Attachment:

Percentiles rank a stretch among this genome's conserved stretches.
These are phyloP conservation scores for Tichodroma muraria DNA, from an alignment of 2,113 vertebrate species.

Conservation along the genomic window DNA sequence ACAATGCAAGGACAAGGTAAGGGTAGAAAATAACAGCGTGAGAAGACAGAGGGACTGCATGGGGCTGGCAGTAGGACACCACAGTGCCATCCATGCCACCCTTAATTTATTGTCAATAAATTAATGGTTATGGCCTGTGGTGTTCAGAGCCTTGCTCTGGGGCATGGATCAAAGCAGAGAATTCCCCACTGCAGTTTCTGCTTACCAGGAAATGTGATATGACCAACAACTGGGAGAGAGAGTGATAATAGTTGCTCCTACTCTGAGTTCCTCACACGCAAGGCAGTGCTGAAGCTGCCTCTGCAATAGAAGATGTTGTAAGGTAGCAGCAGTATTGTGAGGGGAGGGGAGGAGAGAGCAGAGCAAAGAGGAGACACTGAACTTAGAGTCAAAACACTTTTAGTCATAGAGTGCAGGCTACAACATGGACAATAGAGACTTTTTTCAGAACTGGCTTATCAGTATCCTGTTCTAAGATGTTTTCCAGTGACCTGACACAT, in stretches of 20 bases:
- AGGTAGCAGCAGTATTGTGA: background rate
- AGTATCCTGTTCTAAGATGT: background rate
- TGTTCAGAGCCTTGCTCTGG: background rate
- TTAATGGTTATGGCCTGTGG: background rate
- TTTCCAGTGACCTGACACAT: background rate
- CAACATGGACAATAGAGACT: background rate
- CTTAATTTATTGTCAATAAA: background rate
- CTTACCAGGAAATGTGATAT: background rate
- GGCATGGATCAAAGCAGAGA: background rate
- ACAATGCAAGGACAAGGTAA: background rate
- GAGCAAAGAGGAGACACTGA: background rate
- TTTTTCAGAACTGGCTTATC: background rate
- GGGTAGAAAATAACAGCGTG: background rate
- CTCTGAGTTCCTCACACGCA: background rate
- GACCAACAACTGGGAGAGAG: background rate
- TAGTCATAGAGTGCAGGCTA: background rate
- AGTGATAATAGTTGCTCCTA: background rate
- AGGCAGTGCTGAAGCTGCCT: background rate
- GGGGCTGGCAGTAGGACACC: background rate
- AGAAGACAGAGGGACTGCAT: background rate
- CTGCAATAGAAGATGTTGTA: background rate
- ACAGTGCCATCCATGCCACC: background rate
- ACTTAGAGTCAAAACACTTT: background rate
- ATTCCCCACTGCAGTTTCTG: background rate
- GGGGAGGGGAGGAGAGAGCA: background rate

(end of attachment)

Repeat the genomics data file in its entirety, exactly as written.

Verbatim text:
Percentiles rank a stretch among this genome's conserved stretches.
These are phyloP conservation scores for Tichodroma muraria DNA, from an alignment of 2,113 vertebrate species.

Conservation along the genomic window DNA sequence ACAATGCAAGGACAAGGTAAGGGTAGAAAATAACAGCGTGAGAAGACAGAGGGACTGCATGGGGCTGGCAGTAGGACACCACAGTGCCATCCATGCCACCCTTAATTTATTGTCAATAAATTAATGGTTATGGCCTGTGGTGTTCAGAGCCTTGCTCTGGGGCATGGATCAAAGCAGAGAATTCCCCACTGCAGTTTCTGCTTACCAGGAAATGTGATATGACCAACAACTGGGAGAGAGAGTGATAATAGTTGCTCCTACTCTGAGTTCCTCACACGCAAGGCAGTGCTGAAGCTGCCTCTGCAATAGAAGATGTTGTAAGGTAGCAGCAGTATTGTGAGGGGAGGGGAGGAGAGAGCAGAGCAAAGAGGAGACACTGAACTTAGAGTCAAAACACTTTTAGTCATAGAGTGCAGGCTACAACATGGACAATAGAGACTTTTTTCAGAACTGGCTTATCAGTATCCTGTTCTAAGATGTTTTCCAGTGACCTGACACAT, in stretches of 20 bases:
- AGGTAGCAGCAGTATTGTGA: background rate
- AGTATCCTGTTCTAAGATGT: background rate
- TGTTCAGAGCCTTGCTCTGG: background rate
- TTAATGGTTATGGCCTGTGG: background rate
- TTTCCAGTGACCTGACACAT: background rate
- CAACATGGACAATAGAGACT: background rate
- CTTAATTTATTGTCAATAAA: background rate
- CTTACCAGGAAATGTGATAT: background rate
- GGCATGGATCAAAGCAGAGA: background rate
- ACAATGCAAGGACAAGGTAA: background rate
- GAGCAAAGAGGAGACACTGA: background rate
- TTTTTCAGAACTGGCTTATC: background rate
- GGGTAGAAAATAACAGCGTG: background rate
- CTCTGAGTTCCTCACACGCA: background rate
- GACCAACAACTGGGAGAGAG: background rate
- TAGTCATAGAGTGCAGGCTA: background rate
- AGTGATAATAGTTGCTCCTA: background rate
- AGGCAGTGCTGAAGCTGCCT: background rate
- GGGGCTGGCAGTAGGACACC: background rate
- AGAAGACAGAGGGACTGCAT: background rate
- CTGCAATAGAAGATGTTGTA: background rate
- ACAGTGCCATCCATGCCACC: background rate
- ACTTAGAGTCAAAACACTTT: background rate
- ATTCCCCACTGCAGTTTCTG: background rate
- GGGGAGGGGAGGAGAGAGCA: background rate